There was a lot riding on getting the size right, because I only had a yard of fabric! I couldn’t find in the UK any denim with the requisite 20% stretch that wasn’t a polyester blend, and I really wanted cotton for the summer. So I found this beautiful slub stretch denim at EmmaOneSock, an independent online fabric store in the US who I “met” on Instagram during the SewApril challenge (and who is one of our sponsors for Sleevefest!) Now, because you have to pay customs charges for anything over £15 in value coming into the UK, and because it worked out as just under £15 per yard, I could only order the one yard. At least it meant that I didn’t have to dither over whether to make the jeans or the capris – I only had enough fabric for the capris!!

So I got creative with my pattern piece placement to make sure I could get every pattern piece out of my precious yard (OK, tell me: do you use the cutting layouts? I rarely do, and they’re my least favourite thing to figure out when we’re drafting patterns!) Anyway, here are some inside and outside views of Eléonore in progress:

I really enjoyed sewing these jeans. They have a lot of the detail of making “real” jeans (like the topstitching, even down to the faux fly front) but come together much more quickly. If you want to make jeans but don’t want to launch straight into the Gingers/ Morgans of this world, these are a very good starting point. But, the big question: did they fit?

YES!!!!

OK, I have a couple of reservations. Firstly, there are instructions for altering these to make them “slim fit”. Now, I’m not sure how much slimmer these could get! They’re pretty skin-tight. And I don’t have disproportionately wide legs or anything! I wonder if this may be related to my surprise at having fallen in the smallest size for women? But the thing is, around the hips they fit PERFECTLY. I mean, I could not have asked for more. No hip splurge, no muffin top, they’re just lovely.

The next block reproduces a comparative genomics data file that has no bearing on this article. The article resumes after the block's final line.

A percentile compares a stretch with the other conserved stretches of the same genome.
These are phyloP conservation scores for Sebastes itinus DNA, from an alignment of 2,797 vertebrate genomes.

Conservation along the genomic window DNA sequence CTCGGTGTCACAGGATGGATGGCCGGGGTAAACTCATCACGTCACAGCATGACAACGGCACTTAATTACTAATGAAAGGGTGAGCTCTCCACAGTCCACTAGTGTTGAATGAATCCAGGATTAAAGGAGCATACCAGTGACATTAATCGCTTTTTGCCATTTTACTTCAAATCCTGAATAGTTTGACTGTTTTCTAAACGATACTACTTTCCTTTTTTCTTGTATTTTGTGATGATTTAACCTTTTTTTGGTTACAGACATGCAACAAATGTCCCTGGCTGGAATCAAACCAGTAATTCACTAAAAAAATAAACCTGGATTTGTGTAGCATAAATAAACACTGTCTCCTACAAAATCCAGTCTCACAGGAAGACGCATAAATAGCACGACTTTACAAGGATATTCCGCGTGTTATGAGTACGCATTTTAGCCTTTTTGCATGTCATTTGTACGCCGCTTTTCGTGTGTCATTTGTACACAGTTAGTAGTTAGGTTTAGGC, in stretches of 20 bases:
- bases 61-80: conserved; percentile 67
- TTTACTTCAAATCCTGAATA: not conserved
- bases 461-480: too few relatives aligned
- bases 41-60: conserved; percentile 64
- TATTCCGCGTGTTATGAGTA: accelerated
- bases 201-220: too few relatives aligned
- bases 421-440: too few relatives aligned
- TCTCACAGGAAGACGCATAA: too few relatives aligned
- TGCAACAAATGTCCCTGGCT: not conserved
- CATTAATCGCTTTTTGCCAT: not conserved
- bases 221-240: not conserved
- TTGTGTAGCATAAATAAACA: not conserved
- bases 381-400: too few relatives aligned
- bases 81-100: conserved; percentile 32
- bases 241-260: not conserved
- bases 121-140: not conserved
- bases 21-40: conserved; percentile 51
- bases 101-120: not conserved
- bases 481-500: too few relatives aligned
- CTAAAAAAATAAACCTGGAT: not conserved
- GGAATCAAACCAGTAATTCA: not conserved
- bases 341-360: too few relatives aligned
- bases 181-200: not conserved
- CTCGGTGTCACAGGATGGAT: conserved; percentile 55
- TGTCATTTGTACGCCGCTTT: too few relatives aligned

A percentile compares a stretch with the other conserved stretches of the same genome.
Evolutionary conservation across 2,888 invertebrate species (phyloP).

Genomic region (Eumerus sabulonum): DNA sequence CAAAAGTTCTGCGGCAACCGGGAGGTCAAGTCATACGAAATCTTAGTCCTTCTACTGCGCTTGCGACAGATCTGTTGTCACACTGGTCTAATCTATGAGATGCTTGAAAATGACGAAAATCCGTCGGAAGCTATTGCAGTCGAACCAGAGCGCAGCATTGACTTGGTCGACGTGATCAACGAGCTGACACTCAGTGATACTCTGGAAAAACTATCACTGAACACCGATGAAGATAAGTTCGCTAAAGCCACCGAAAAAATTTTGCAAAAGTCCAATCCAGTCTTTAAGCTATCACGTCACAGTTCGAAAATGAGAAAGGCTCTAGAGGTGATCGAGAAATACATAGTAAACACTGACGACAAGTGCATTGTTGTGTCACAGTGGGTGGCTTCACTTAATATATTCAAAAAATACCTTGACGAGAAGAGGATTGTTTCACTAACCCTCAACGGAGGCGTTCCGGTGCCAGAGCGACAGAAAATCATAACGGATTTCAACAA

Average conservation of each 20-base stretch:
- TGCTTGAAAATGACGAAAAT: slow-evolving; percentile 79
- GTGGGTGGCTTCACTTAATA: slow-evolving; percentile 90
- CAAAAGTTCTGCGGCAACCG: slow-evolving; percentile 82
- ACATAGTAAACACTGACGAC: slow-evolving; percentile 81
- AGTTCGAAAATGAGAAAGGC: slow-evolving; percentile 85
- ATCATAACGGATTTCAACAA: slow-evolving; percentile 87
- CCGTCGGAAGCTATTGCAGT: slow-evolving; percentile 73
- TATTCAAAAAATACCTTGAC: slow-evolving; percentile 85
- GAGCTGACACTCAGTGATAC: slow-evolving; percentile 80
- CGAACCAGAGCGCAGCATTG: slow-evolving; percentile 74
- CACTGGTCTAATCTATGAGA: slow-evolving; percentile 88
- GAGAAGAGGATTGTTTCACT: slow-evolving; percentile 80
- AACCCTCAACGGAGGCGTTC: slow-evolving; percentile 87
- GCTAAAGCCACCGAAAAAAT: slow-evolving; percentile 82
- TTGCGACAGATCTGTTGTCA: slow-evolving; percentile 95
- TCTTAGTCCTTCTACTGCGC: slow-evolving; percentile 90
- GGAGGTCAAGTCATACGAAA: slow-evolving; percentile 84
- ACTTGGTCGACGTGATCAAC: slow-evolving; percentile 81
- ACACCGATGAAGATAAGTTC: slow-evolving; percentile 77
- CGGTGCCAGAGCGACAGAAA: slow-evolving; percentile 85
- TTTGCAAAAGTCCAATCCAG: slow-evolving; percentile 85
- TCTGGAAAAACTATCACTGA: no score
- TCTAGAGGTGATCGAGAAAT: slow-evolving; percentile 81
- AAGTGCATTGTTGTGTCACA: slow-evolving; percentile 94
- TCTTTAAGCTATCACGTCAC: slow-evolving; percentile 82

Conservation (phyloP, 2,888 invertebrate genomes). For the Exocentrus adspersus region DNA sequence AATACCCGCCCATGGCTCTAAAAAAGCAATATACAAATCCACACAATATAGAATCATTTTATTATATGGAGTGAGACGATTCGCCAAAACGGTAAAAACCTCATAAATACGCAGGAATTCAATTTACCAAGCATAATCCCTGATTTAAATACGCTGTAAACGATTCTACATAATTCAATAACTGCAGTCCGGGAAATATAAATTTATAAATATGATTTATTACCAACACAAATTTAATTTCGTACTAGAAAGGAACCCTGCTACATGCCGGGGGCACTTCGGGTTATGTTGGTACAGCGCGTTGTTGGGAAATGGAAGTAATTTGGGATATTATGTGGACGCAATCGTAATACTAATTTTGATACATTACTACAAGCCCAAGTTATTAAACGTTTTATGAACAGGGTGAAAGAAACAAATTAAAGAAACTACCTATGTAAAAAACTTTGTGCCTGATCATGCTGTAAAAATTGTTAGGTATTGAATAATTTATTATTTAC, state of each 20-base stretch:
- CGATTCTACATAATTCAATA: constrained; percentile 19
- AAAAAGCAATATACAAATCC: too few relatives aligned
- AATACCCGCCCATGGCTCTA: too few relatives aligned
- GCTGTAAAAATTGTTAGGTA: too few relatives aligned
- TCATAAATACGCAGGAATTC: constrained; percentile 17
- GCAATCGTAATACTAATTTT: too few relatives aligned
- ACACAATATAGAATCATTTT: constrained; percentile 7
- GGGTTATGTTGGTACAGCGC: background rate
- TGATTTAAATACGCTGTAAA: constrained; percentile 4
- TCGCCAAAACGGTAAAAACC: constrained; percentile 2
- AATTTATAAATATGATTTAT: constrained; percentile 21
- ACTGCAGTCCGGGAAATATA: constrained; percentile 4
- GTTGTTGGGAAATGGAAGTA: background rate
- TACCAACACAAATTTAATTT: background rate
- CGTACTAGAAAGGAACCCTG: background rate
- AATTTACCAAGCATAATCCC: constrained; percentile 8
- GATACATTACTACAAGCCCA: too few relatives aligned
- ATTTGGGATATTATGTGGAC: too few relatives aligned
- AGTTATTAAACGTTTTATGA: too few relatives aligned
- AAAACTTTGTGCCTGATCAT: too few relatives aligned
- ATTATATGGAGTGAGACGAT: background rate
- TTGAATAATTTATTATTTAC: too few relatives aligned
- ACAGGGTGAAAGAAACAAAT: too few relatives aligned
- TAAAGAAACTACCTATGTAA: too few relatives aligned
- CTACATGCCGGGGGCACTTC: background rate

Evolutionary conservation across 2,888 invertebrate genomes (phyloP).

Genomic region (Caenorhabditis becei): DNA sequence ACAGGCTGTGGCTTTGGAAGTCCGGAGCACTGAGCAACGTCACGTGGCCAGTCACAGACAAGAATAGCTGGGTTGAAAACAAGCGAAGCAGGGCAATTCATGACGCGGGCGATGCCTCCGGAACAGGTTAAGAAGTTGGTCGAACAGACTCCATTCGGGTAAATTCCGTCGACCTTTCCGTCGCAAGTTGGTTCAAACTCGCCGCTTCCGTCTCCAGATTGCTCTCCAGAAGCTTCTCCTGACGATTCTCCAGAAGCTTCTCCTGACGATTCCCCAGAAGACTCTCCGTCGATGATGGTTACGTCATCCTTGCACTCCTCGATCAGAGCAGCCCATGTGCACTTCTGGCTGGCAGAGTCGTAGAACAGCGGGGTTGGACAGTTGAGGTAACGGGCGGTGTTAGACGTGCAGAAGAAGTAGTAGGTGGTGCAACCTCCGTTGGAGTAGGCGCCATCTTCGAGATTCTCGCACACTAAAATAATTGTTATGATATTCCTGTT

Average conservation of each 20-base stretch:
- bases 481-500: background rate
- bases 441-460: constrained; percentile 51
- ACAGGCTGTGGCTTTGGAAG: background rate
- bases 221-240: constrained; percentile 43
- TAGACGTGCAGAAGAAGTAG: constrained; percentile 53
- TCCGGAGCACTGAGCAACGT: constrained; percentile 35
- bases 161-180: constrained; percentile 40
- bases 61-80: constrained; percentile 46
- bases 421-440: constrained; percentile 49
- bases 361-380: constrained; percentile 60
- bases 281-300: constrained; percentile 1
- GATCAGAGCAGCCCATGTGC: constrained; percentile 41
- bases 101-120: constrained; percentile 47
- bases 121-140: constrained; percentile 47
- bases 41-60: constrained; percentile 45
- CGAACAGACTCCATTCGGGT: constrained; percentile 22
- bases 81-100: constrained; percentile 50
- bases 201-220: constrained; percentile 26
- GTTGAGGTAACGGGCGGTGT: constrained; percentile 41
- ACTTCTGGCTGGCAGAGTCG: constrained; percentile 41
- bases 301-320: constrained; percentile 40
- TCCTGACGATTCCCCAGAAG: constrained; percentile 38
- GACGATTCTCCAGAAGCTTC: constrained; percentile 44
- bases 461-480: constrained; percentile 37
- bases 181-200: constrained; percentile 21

So if I were to size up and get the “non-slim fit”, presumably they’d be too loose over the hips. Conundrum.

The other detail I wasn’t so keen on is the length. When I sewed the hem as indicated, the capris hit just below the knee. Well, I think that’s just about the most unflattering place they could hit – right where my calf is widest. In fairness, I do a lot of cycling, so maybe my calves are bulkier there, but not abnormally so! Even so, they do look longer in the cover photo.

So I unpicked my hems and made them narrower, and the end result is more mid-calf, as in the cover pic. I do have long legs for my height (along with a ridiculously short torso), so that could be a factor, as could (once again) the fact that I ended up using the smallest size, as like most patterns the length increases with the size. In all honesty, I would have preferred another inch on the finished garment. But given my fabric constraints, it wouldn’t have been possible even if the pattern piece had been longer, so it’s by no means a complaint!

All in all, I’m pretty pleased with these. I’d make them again in the full length, but I think I’d call them “jeggings” rather than jeans! They have certainly withstood the stretch test: I did some yoga poses, some bending, and some curling up, and not a single stitch popped. If that isn’t a result, I don’t know what is…